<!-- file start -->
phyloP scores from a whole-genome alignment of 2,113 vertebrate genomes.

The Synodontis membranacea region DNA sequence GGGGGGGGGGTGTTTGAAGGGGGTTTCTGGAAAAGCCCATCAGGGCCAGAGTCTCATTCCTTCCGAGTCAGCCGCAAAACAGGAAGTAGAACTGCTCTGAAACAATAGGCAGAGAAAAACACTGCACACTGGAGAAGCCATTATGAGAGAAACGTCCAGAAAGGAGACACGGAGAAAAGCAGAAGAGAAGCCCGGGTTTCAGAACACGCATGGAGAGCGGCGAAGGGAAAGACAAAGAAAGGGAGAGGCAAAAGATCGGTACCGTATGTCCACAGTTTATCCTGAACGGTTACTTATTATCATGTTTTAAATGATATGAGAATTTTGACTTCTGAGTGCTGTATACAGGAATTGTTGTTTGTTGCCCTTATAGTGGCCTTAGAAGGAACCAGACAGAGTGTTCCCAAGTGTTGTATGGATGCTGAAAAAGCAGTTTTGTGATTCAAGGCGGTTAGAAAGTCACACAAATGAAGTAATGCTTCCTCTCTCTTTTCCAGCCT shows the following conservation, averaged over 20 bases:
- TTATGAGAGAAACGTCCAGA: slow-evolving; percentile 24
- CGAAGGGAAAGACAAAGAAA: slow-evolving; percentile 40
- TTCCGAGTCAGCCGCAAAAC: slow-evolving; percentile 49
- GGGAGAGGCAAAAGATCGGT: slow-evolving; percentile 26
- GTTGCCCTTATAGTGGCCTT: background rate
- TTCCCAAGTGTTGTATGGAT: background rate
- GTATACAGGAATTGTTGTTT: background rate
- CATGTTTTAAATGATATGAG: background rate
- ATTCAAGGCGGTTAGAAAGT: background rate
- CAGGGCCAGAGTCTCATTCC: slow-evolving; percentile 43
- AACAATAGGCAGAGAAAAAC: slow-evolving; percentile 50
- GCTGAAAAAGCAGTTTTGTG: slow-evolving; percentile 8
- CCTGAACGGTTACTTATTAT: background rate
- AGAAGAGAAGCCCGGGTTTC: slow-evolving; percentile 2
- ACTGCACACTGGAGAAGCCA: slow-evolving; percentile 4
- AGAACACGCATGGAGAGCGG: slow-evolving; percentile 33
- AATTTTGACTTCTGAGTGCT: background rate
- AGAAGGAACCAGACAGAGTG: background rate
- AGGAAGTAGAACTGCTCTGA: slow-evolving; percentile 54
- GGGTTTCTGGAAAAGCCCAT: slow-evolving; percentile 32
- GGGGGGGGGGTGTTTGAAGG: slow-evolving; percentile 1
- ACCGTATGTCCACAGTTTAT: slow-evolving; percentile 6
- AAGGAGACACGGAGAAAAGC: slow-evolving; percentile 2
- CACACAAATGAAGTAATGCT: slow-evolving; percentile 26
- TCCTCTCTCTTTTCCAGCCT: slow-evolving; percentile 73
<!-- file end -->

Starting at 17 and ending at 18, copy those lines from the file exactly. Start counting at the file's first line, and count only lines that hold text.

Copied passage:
- ACTGCACACTGGAGAAGCCA: slow-evolving; percentile 4
- AGAACACGCATGGAGAGCGG: slow-evolving; percentile 33